Last Mountain Bird Observatory
NOTE: Due to Covid-19, the Last Mountain Bird Observatory is closed to the public. This includes the mist nets. We are not accepting new volunteers but please check back with us next year.
Located in Last Mountain Regional Park
on Last Mountain Lake
(between Saskatoon and Regina, 15 km west of Govan)
The station is open May 8-31 (closed May 2020 due to COVID-19)
and in August and September
from 9am to 1pm daily
The facility is open during the spring and fall migrations (May, August and September), and encourages visitors to the site and volunteers to assist in the monitoring program. The public has the rare opportunity to see many bird species up close, to observe catching, handling and banding techniques, and to learn about our natural heritage. The observatory has available a wide range of camping and recreational facilities for visitors, and comfortable on-site facilities for volunteers.
Read the most recent Black and White Warbler Newsletter
Take a look at the 2019-20 LMBO Annual Report
Monitoring and Banding
Last Mountain Bird Observatory (LMBO) is the only monitoring station in the province and, in 1992, joined the Canadian Migration Monitoring Network (CMMN). The CMMN is comprised of over 25 observatories across Canada under the umbrella of Birds Canada, and has the objective to monitor all landbird species. The emphasis is on priority species that are not being adequately monitored by other programs.
LMBO began in the fall of 1989 with a modest banding program, and since 1990 has undertaken intensive landbird migration monitoring. Information gathered provides us with insights into population trends, longevity and movements of birds. On average, 3400 birds of 76 species are banded annually, and since 1990 LMBO has banded 70,000 birds of 115 species. The total number of birds moving through the area is much higher since banding occurs in only a small section. The five most abundant species banded are: Yellow-rumped Warbler, Yellow Warbler, Clay-colored Sparrow, Alder Flycatcher, and Least Flycatcher. The majority of the migrating songbirds are neotropical migrants (birds breeding in northern latitudes of the Americas and wintering in the tropics).
The birds are monitored through the use of a daily census and systematic use of mist nets (finely woven nets strung between poles along hedgerows). Birds are removed from the nets and tagged with uniquely numbered bands. Data on species, age and sex is also recorded, and all information is forwarded to the Bird Banding Office in Ottawa.
For information on the Spring and Fall migrations, read the following reports:
Migratory songbird populations are monitored, as many species are in serious decline due to loss of breeding and wintering habitat. LMBO, located about 100 km south of the boreal forest, is ideally situated to capture data on forest migrants. Nearly 50% of North America's bird species (about 327 species) rely on the boreal forest at some point in their life cycle, with 3 billion of its landbirds (30%), 26 million of its waterfowl (40%), and 7 million of its shorebirds (30%) nesting in the boreal region. Up to 5 billion birds – adults and their young – migrate south from the boreal each fall. Due to many impacts on the North American boreal forest, its future is uncertain: about 30% of the boreal has been allocated for industrial uses (logging, oil and gas, mining and hydroelectric dams); timber companies in Canada cut ~2.5 million acres of timber per year which in some areas is equal to rates in tropical rainforests. Many of North America's most rapidly declining birds are among those most reliant on the boreal forest for their survival; over 40 landbird species that breed in the boreal are in decline.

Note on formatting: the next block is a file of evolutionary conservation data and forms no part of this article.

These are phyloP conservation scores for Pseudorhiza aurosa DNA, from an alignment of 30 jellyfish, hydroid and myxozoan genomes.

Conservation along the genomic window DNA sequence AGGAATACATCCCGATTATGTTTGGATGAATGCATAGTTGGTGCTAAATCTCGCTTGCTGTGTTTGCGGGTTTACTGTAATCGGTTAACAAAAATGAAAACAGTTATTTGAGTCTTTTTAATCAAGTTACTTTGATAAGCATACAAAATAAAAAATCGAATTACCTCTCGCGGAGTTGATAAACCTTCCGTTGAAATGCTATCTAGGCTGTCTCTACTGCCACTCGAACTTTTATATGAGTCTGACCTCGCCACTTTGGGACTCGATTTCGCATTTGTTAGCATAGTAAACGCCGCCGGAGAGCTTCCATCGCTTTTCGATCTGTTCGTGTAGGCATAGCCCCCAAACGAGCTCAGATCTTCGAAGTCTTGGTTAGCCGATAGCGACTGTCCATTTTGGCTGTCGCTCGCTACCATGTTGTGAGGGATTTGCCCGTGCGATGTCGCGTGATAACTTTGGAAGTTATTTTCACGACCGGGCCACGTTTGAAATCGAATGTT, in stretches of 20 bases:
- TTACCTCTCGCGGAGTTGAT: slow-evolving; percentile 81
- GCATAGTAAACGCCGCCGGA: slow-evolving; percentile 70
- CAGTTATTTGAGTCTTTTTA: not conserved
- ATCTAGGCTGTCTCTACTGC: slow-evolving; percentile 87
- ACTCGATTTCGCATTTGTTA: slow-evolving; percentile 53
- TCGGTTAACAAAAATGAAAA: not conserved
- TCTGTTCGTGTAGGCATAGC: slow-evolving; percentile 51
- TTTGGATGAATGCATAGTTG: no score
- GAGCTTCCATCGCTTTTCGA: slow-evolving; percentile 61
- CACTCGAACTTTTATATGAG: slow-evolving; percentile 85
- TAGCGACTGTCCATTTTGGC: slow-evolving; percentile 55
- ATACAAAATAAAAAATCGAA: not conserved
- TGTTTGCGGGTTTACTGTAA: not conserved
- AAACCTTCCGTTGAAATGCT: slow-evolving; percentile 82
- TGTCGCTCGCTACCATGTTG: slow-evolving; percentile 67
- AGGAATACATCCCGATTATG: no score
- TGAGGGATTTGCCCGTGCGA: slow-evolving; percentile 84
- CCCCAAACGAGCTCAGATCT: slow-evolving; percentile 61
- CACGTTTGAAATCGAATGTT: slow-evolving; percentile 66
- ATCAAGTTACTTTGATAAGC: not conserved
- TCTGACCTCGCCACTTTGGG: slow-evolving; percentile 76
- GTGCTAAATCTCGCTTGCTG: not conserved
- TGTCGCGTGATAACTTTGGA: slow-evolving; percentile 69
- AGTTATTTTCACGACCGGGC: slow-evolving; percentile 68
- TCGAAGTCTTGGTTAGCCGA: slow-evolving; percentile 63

Please feel free to stop by LMBO this summer, and take the opportunity to observe bird banding. It is open to all families and the general public. Visiting Information for the Public
In May, you can participate in the Great Canadian Birdathon, a program of Bird Studies Canada. This is part of our campaign to raise funds for the observatory and, at the same time, to gain knowledge and have a great time with birding experts. All ages and levels of expertise can participate!
Individuals and small groups are encouraged to stop by the LMBO; however, larger groups of more than a few people are encouraged to contact the Nature Saskatchewan office to arrange a group visit. Information for Guides/Scouts
To arrange a visit, please contact our office at firstname.lastname@example.org or 306-780-9481.
Last Mountain Bird Observatory is located in Last Mountain Regional Park (LMRP) on the northeast shore of Last Mountain Lake, near the town of Govan. To find LMBO, turn west 5 km north of Govan at the sign for Last Mountain Regional Park, and follow the gravel road for 15 km to the LMRP gate. Once through the park gate, follow the road to the end, and LMBO is on your left.
There is no cost to participate in our programming at LMBO. However, there is an entry fee to LMRP. To make camping or other arrangements related to the Park, please directly contact LMRP. If a group plans to visit LMRP outside the hours for which Nature Saskatchewan is providing programming, the group and its leaders are on their own regarding activities.
Volunteer and Internship Opportunities